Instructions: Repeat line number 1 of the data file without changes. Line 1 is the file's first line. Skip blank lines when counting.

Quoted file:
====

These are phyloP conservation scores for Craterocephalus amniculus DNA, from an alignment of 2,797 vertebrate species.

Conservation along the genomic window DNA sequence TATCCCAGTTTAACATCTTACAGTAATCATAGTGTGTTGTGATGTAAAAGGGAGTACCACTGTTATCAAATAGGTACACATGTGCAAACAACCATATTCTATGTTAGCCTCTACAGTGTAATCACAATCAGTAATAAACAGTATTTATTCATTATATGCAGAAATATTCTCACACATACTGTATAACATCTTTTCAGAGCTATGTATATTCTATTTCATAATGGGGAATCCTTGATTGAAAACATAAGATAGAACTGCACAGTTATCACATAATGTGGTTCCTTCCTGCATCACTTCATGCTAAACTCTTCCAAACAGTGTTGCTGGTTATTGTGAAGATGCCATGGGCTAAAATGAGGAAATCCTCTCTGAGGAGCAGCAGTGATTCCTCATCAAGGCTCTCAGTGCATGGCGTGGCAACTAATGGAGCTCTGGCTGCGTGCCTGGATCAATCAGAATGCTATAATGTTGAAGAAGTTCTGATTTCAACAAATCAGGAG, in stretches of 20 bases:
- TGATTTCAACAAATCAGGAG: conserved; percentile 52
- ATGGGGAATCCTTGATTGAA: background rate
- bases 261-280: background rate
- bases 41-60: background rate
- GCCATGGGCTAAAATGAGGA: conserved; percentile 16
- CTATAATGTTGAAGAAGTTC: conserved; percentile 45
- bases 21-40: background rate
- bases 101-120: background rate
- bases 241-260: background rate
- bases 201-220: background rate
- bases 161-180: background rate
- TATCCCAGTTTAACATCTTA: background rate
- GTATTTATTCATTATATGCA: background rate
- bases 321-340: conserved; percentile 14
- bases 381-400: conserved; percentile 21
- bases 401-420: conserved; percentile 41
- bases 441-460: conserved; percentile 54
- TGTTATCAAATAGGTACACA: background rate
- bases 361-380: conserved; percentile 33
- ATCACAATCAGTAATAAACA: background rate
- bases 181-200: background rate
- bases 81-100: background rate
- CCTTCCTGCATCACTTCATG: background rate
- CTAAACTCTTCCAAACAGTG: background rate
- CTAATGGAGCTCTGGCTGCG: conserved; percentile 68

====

These are phyloP conservation scores for Craterocephalus amniculus DNA, from an alignment of 2,797 vertebrate species.